Today was the last day at Binchester for some of our student, with some of the Texas Tech contingent returning home tomorrow (although they are due to be replaced by some of their compatriots for the next two weeks). Luckliy today saw great progress on site. For one, the best action was in Trench 1. Most excitingly, one of our mysterious features cut into the clay rampart is really looking like its shaping up to be our first well (or at very least a very deep pit). It has dead straight sides and is currently around 1.5m deep with no sign of bottoming out. Its fill of loosely thrown in rubble suggests that it has been deliberately backfilled at some point- this may prove an interesting technical challenge! Nearby, the gulley/gutter which may be connected to the intravallum road is shaping up nicely, and we have now found a number of other lines of stones running off the gully at about 90 degrees.
In Trench 2, much more planning, much more hunting for robber trenches. However, most importantly, we've finally removed the inscription (see picture below). We've sent photos off to various experts and are awaiting their thoughts with interest. If you'd like to see the actual inscription, why not head over to the Binchester Roman fort Open Day being held this weekend.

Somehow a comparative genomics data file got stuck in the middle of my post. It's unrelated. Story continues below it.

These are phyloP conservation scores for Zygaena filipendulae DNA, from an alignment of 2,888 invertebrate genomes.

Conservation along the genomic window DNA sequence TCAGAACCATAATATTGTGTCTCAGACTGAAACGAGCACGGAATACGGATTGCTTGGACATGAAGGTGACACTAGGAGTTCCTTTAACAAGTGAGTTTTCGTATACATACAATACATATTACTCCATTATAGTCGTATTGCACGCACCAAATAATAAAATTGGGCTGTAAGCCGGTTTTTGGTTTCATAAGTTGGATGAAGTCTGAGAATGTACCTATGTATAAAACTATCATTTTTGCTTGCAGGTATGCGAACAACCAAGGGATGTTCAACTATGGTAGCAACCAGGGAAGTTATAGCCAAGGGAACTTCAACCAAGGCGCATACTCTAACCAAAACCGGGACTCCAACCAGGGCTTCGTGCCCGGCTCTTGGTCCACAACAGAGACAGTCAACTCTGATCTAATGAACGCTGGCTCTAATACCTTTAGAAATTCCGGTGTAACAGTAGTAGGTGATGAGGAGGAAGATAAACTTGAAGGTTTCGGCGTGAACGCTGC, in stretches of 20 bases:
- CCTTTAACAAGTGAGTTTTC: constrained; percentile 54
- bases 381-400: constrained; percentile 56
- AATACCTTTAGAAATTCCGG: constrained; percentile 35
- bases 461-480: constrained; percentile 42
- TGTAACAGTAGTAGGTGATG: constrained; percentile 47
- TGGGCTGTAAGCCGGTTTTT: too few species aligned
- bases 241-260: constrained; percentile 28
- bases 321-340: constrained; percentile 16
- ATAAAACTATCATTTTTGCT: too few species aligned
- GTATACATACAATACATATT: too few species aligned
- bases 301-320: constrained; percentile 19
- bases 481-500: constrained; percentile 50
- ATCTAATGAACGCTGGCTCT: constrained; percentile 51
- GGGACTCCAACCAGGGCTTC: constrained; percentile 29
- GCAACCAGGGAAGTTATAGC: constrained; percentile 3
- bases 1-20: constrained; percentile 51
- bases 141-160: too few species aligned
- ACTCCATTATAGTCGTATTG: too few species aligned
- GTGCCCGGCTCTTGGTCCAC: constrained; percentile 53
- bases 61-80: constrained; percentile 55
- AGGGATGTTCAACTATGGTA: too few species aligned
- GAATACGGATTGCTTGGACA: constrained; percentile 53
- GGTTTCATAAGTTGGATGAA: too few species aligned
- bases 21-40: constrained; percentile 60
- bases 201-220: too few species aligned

In other news, we had another school group through today. They were from The Oaks in Spennymoor. They had come over last week, but couldn't see much due to the rain. This week, we were able to give them a site tour and then they helped us with the massive job of getting all our brick and tile washed. THey all seemed to enjoy their visit and will hopefully come back next year.
This blog will share information about the major new field project at the Roman fort of Binchester (Co. Durham), run jointly by Durham County Council, the Dept. of Archaeology, Durham University, Vinovia.org, Texas Tech University and the Architectural and Archaeological Society of Durham and Northumberland. It will communicate news, events, and once the field season starts a daily update of the discoveries on site. To find out more visit our website